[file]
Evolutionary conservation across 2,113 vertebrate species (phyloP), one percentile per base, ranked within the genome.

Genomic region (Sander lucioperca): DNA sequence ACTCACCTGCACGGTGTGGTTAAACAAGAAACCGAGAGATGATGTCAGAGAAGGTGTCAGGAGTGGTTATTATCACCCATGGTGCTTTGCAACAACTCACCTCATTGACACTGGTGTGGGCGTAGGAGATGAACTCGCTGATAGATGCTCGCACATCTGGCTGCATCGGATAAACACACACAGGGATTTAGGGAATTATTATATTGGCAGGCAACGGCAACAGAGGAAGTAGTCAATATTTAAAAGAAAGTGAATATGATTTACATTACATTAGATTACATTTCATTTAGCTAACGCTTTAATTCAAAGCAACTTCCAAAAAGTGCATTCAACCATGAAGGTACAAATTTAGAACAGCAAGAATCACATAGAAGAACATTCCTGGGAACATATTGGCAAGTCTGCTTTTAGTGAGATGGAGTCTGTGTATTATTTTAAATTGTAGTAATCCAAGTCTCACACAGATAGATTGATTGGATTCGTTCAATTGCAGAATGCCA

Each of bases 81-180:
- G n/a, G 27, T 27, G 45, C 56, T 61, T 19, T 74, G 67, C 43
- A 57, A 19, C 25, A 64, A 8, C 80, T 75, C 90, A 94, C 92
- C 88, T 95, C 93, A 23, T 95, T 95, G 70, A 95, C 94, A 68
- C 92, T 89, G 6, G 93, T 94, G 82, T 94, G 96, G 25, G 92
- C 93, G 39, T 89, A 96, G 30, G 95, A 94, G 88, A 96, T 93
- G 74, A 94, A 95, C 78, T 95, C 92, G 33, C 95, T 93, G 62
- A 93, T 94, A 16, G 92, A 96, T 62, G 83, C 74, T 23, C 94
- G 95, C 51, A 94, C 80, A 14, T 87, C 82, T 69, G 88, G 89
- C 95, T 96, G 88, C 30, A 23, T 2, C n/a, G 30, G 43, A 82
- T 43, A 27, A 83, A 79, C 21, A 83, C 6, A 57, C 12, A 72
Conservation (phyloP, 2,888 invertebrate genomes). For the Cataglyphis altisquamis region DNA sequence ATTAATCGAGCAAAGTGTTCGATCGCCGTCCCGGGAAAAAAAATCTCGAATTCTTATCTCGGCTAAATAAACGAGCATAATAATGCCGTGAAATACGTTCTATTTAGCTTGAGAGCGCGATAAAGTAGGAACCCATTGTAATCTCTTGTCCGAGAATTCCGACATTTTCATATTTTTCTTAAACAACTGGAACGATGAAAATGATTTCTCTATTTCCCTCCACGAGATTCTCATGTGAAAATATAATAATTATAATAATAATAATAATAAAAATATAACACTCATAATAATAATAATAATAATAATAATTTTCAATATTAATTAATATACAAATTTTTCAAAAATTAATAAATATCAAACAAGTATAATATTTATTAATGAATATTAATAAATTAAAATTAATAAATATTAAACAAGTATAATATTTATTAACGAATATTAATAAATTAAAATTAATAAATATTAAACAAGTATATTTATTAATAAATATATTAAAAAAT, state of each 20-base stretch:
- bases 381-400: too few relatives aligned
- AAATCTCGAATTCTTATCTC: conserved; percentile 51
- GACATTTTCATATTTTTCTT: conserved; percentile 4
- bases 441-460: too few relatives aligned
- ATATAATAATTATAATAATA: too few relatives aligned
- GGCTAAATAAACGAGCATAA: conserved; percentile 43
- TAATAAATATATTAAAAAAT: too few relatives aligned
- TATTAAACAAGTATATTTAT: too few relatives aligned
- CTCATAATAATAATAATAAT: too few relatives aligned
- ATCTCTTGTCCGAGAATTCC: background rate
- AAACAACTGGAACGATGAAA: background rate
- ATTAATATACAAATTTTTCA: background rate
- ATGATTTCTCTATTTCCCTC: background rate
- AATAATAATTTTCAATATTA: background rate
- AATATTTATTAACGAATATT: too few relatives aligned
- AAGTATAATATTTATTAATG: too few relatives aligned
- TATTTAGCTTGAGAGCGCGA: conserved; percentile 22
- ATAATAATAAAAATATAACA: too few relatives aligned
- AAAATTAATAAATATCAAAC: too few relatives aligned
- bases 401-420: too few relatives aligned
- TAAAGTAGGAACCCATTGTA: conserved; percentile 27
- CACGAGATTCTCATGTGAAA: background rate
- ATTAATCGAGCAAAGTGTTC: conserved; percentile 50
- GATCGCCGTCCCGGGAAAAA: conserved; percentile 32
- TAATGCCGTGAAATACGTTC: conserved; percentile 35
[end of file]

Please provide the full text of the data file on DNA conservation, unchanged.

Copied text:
Evolutionary conservation across 2,113 vertebrate species (phyloP), one percentile per base, ranked within the genome.

Genomic region (Sander lucioperca): DNA sequence ACTCACCTGCACGGTGTGGTTAAACAAGAAACCGAGAGATGATGTCAGAGAAGGTGTCAGGAGTGGTTATTATCACCCATGGTGCTTTGCAACAACTCACCTCATTGACACTGGTGTGGGCGTAGGAGATGAACTCGCTGATAGATGCTCGCACATCTGGCTGCATCGGATAAACACACACAGGGATTTAGGGAATTATTATATTGGCAGGCAACGGCAACAGAGGAAGTAGTCAATATTTAAAAGAAAGTGAATATGATTTACATTACATTAGATTACATTTCATTTAGCTAACGCTTTAATTCAAAGCAACTTCCAAAAAGTGCATTCAACCATGAAGGTACAAATTTAGAACAGCAAGAATCACATAGAAGAACATTCCTGGGAACATATTGGCAAGTCTGCTTTTAGTGAGATGGAGTCTGTGTATTATTTTAAATTGTAGTAATCCAAGTCTCACACAGATAGATTGATTGGATTCGTTCAATTGCAGAATGCCA

Each of bases 81-180:
- G n/a, G 27, T 27, G 45, C 56, T 61, T 19, T 74, G 67, C 43
- A 57, A 19, C 25, A 64, A 8, C 80, T 75, C 90, A 94, C 92
- C 88, T 95, C 93, A 23, T 95, T 95, G 70, A 95, C 94, A 68
- C 92, T 89, G 6, G 93, T 94, G 82, T 94, G 96, G 25, G 92
- C 93, G 39, T 89, A 96, G 30, G 95, A 94, G 88, A 96, T 93
- G 74, A 94, A 95, C 78, T 95, C 92, G 33, C 95, T 93, G 62
- A 93, T 94, A 16, G 92, A 96, T 62, G 83, C 74, T 23, C 94
- G 95, C 51, A 94, C 80, A 14, T 87, C 82, T 69, G 88, G 89
- C 95, T 96, G 88, C 30, A 23, T 2, C n/a, G 30, G 43, A 82
- T 43, A 27, A 83, A 79, C 21, A 83, C 6, A 57, C 12, A 72
Conservation (phyloP, 2,888 invertebrate genomes). For the Cataglyphis altisquamis region DNA sequence ATTAATCGAGCAAAGTGTTCGATCGCCGTCCCGGGAAAAAAAATCTCGAATTCTTATCTCGGCTAAATAAACGAGCATAATAATGCCGTGAAATACGTTCTATTTAGCTTGAGAGCGCGATAAAGTAGGAACCCATTGTAATCTCTTGTCCGAGAATTCCGACATTTTCATATTTTTCTTAAACAACTGGAACGATGAAAATGATTTCTCTATTTCCCTCCACGAGATTCTCATGTGAAAATATAATAATTATAATAATAATAATAATAAAAATATAACACTCATAATAATAATAATAATAATAATAATTTTCAATATTAATTAATATACAAATTTTTCAAAAATTAATAAATATCAAACAAGTATAATATTTATTAATGAATATTAATAAATTAAAATTAATAAATATTAAACAAGTATAATATTTATTAACGAATATTAATAAATTAAAATTAATAAATATTAAACAAGTATATTTATTAATAAATATATTAAAAAAT, state of each 20-base stretch:
- bases 381-400: too few relatives aligned
- AAATCTCGAATTCTTATCTC: conserved; percentile 51
- GACATTTTCATATTTTTCTT: conserved; percentile 4
- bases 441-460: too few relatives aligned
- ATATAATAATTATAATAATA: too few relatives aligned
- GGCTAAATAAACGAGCATAA: conserved; percentile 43
- TAATAAATATATTAAAAAAT: too few relatives aligned
- TATTAAACAAGTATATTTAT: too few relatives aligned
- CTCATAATAATAATAATAAT: too few relatives aligned
- ATCTCTTGTCCGAGAATTCC: background rate
- AAACAACTGGAACGATGAAA: background rate
- ATTAATATACAAATTTTTCA: background rate
- ATGATTTCTCTATTTCCCTC: background rate
- AATAATAATTTTCAATATTA: background rate
- AATATTTATTAACGAATATT: too few relatives aligned
- AAGTATAATATTTATTAATG: too few relatives aligned
- TATTTAGCTTGAGAGCGCGA: conserved; percentile 22
- ATAATAATAAAAATATAACA: too few relatives aligned
- AAAATTAATAAATATCAAAC: too few relatives aligned
- bases 401-420: too few relatives aligned
- TAAAGTAGGAACCCATTGTA: conserved; percentile 27
- CACGAGATTCTCATGTGAAA: background rate
- ATTAATCGAGCAAAGTGTTC: conserved; percentile 50
- GATCGCCGTCCCGGGAAAAA: conserved; percentile 32
- TAATGCCGTGAAATACGTTC: conserved; percentile 35